Life in sports is full of surprises.
The NFL started the season off with replacement refs -- surprise!
The Giants swept the Tigers -- surprise!
Lance chea OK, not all surprises are made the same.
Still, the trade that sent James Harden to Houston was such a surprise that all many of us could do was echo what Kevin Durant tweeted soon after hearing the news -- "Wow" -- or what Rockets GM Daryl Morey said when asked about his reaction to the news that Harden was even available -- "shocked."
But that's sports, and unpredictability is part of its appeal.
So how successful will the new-look Rockets be this season?
But it's only fitting that the team that surprised us all before the season started kicks things off against a team that may surprise us all by season's end.
The Detroit Pistons haven't had a winning record in three seasons, and hardly anyone thinks they'll break that streak this year.
But just as no one thought last year's Sixth Man of the Year would end up in Houston, there's a very good chance this year's Rookie of the Year is in Detroit. And because of that player, the Pistons just might find themselves above .500. Maybe even in the playoffs.
But remember, this is sports and Harden was not supposed to be a Rocket.
I saw the 19-year-old Drummond in a game in Miami earlier this month, and he's definitely a work in progress. At times he looked lost, and he managed to get five fouls before he had five rebounds, or even five points.
But what impressed me was that he made adjustments. He didn't foul out. He found a way to contribute, and his eight rebounds in less than 19 minutes were more than starting big men Greg Monroe and Jason Maxiell had combined -- and they both played more than 20.
Drummond probably won't start against Harden's Rockets.
He might not start before Christmas.
But Detroit coach Lawrence Frank is going to have a hard time keeping a guy as big and as physically gifted as Drummond out of the starting lineup. Especially on a team that finished near the bottom in rebounds, and whose opponents' adjusted field goal percentage was 50 percent just a year ago.
"My goal isn't to start, my goal is to help this team win and do whatever the coaches and the veterans tell me to do," Drummond told me before the Heat game. "I'm learning and I just want to keep learning and getting better every day."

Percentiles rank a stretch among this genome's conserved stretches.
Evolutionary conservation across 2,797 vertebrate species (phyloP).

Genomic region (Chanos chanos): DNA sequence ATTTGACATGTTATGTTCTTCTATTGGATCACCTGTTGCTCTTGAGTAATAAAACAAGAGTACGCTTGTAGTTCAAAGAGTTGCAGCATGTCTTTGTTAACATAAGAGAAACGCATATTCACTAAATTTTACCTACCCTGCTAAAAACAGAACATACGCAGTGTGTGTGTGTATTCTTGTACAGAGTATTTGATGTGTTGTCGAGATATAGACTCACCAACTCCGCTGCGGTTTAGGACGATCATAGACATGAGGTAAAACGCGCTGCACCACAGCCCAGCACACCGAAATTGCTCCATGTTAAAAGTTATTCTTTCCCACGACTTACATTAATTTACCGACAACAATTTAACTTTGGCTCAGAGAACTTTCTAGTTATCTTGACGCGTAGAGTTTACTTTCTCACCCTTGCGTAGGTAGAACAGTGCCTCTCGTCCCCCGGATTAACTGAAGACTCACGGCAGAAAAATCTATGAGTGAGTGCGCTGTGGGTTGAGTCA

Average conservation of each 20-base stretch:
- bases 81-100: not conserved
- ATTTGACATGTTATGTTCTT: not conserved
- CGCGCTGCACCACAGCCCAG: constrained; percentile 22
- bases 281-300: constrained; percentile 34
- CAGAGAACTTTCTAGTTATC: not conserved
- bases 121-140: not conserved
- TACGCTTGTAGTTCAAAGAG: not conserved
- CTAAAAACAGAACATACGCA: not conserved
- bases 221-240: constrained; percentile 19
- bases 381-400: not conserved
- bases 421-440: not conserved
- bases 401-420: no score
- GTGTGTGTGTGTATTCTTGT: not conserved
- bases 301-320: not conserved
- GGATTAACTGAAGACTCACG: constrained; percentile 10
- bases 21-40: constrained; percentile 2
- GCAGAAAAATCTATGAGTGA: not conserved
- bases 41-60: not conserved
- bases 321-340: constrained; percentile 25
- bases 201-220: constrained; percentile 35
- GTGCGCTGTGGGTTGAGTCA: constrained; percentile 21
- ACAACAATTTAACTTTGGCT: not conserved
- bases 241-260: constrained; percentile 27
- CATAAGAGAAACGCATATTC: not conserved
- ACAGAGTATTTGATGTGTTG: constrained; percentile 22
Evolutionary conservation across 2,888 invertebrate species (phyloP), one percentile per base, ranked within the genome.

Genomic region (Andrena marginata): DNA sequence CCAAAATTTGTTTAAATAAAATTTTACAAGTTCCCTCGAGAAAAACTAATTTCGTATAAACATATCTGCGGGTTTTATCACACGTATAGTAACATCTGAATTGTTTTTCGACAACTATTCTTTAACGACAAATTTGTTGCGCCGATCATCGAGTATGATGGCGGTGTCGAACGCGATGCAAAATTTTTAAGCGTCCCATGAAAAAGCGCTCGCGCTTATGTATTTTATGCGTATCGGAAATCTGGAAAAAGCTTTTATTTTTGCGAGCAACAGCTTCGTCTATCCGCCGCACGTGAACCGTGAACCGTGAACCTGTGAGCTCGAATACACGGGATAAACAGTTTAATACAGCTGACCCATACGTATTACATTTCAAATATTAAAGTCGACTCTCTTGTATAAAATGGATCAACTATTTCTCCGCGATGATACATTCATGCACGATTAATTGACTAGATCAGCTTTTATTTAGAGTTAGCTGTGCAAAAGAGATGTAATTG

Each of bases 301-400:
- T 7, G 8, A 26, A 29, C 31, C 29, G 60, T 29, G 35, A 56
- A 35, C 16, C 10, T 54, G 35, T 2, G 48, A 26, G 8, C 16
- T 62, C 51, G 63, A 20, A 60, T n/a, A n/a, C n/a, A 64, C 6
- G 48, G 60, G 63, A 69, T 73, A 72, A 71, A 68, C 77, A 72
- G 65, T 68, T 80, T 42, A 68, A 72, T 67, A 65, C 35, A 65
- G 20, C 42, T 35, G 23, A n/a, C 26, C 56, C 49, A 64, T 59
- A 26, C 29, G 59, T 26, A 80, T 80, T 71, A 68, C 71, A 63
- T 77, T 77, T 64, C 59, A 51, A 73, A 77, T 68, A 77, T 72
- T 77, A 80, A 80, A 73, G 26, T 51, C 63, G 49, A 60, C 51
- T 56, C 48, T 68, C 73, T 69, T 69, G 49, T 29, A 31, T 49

When I asked Frank about starting the rookie, he acknowledged that Drummond was coming along better than expected and then jokingly asked if I was his agent.
I just know that when Drummond's played at least 18 minutes this preseason he's gotten 13.2 ppg, 8.7 rpg, and 1.5 bpg, while shooting 66 percent from the field. And he's gotten those numbers while playing 25 minutes once. For a guy to be doing all of that when he's barely on the floor, one can only imagine what he's going to be playing like when he's earned more run.
Just as one can only imagine what Harden is going to be like in his new home.
Morey called him a "foundational" player, which gave me some pause because Oklahoma City is still a favorite to win the championship. If a team loses a "foundational" player and is still a favorite to win it all, perhaps that player is not as "foundational." And Harden did shoot 37.5 percent from the field in the Finals.
But you just never know what a good player on a loaded team is going to do on his own. Steve Nash surprised us all in Phoenix by becoming a two-time MVP after his move from Dallas, where ownership thought his skills were in decline.
If Harden handles the pressure of being the man, and drags Houston into the playoffs, certainly he would deserve some unexpected MVP consideration.
I doubt that will happen, but then again, Harden isn't supposed to be a Rocket in the first place. And the Tigers weren't supposed to get swept, and the NFL wasn't supposed to have replacement refs, and Lance wasn't supposed to well you get the idea. Neither Detroit nor Houston has made the playoffs since 2009, and at the start of the preseason, neither was expected to break that streak. At least not on paper. Then life ripped up that sheet of paper and left the rest of us with Durant's "Wow."
All of which is fine by me; sports is always better when it doesn't go along as planned.